Collection and review of updated scientific epidemiological data on porcine epidemic diarrhoea

porcine epidemic diarrhoea, PED, pig herds, impact
First published in the EFSA Journal
17 febbraio 2016
18 dicembre 2015
Scientific Report


Porcine epidemic diarrhoea (PED) is a non-zoonotic viral disease of pigs caused by a coronavirus and characterised by watery diarrhoea and weight loss. PED is not notifiable to the EU or World Organisation for Animal Health listed but it is notifiable at the national level in Finland, France, Ireland and Sweden. PED case reports from seven countries and PED surveillance and monitoring activities in thirteen countries were reported. This information was combined with an extensive literature review to provide an update on global PED occurrence, circulating strains and impact in 2014–2015. PED confirmed cases have been reported in North America, South America, Asia and Europe. PED virus (PEDV) sequences originating from EU pig herds indicate that the strains currently in circulation share nearly 100% sequence identity and have greater than 99% sequence identity with the reference INDEL (insertion/deletion) strain USA/OH851/2014. In 2014–2015, greater genetic variability has been reported in strains circulating in Asia compared with EU Member States and a non-INDEL strain has been detected in the Ukraine in 2014. Data on impact confirms that mortality is higher in suckling piglets and diarrhoea is observed in all age groups. The reported impact is in agreement with that reported in EFSA AHAW Panel (2014) indicating that the impact of recently reported PED outbreaks in Asia and the USA seems to be more severe than that described in EU countries, although the impact of different PEDV strains is difficult to compare between one country and another, as impact is dependent not only on pathogenicity but also on factors such as biosecurity, herd size, farm management, sanitary status or herd immune status.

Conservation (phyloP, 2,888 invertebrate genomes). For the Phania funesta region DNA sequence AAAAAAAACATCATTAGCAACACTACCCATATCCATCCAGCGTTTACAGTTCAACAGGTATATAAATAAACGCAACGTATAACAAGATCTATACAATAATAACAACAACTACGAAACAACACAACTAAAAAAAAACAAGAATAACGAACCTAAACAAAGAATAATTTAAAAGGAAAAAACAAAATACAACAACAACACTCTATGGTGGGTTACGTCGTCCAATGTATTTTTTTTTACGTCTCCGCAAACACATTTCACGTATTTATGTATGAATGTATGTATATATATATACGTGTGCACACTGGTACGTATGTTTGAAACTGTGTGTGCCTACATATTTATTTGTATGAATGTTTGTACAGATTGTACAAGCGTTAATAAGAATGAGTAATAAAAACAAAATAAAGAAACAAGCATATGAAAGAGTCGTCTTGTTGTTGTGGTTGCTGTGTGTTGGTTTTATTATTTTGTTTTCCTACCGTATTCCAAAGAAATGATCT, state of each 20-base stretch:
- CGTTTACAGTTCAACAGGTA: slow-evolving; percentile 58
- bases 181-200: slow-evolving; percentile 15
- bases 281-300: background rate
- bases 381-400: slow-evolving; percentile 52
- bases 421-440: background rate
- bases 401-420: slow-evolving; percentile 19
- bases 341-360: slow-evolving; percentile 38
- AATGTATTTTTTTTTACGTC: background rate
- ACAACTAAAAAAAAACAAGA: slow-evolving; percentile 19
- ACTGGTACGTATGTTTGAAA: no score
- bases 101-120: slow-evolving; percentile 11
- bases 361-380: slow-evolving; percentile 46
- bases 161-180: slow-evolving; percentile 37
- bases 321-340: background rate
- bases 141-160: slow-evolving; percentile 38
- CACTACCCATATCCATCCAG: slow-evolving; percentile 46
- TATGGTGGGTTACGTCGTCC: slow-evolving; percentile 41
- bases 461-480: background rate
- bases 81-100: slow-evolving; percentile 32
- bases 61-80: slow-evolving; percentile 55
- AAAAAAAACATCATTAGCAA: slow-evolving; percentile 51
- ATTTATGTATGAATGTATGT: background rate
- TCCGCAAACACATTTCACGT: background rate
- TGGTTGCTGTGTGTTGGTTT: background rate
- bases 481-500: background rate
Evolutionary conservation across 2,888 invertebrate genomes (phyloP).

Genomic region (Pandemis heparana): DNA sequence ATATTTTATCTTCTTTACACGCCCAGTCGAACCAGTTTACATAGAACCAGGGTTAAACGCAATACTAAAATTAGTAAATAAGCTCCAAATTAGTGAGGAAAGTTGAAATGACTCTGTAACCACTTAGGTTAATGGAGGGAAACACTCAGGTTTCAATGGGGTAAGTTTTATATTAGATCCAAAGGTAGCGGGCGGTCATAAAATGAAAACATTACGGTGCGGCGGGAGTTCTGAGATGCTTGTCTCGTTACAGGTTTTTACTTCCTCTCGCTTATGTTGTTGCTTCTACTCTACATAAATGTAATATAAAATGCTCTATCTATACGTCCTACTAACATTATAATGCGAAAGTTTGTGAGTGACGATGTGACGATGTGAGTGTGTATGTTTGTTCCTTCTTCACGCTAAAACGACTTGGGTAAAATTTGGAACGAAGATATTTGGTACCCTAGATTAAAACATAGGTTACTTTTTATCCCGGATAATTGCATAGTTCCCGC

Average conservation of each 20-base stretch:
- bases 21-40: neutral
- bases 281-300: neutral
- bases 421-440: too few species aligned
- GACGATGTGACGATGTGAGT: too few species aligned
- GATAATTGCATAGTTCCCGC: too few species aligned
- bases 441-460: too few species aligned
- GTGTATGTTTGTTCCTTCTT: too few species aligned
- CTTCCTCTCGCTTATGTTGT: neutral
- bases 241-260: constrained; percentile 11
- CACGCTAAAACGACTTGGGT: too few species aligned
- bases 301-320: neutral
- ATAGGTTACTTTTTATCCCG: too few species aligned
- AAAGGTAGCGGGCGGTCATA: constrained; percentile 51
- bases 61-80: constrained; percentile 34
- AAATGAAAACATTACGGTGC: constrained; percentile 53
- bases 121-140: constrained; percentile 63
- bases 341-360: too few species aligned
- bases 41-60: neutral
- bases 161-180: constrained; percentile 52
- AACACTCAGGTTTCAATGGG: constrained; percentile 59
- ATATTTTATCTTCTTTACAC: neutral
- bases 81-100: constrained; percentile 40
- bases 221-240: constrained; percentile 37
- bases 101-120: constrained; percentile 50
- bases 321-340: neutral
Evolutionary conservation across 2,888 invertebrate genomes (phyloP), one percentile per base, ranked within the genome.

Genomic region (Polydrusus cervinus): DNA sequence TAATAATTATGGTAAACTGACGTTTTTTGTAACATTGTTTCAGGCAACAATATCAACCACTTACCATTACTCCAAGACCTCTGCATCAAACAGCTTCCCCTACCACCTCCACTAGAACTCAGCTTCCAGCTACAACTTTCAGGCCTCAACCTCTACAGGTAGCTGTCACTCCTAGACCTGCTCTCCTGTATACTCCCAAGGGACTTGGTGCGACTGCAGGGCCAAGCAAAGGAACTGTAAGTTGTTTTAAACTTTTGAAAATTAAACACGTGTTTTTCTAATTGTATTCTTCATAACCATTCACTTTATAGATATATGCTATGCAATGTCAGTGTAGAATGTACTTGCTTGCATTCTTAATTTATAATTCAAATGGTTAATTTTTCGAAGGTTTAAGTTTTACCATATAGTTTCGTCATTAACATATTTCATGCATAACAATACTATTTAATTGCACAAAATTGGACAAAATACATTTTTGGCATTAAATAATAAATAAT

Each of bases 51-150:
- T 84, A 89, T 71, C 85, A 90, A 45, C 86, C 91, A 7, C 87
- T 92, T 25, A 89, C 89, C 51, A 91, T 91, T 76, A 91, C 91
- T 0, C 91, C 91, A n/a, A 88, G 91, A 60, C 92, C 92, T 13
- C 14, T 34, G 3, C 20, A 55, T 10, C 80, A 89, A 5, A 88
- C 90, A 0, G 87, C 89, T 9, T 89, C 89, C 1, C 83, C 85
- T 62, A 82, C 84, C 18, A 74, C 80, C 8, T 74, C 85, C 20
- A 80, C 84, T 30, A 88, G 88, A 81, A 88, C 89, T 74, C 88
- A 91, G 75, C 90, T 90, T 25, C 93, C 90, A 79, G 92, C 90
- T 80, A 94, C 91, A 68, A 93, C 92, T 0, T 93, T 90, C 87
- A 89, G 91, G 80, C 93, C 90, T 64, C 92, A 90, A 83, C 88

European Food Safety Authority
AMU [at]
EFSA Journal 2016;14(2):4375
On request from
European Commission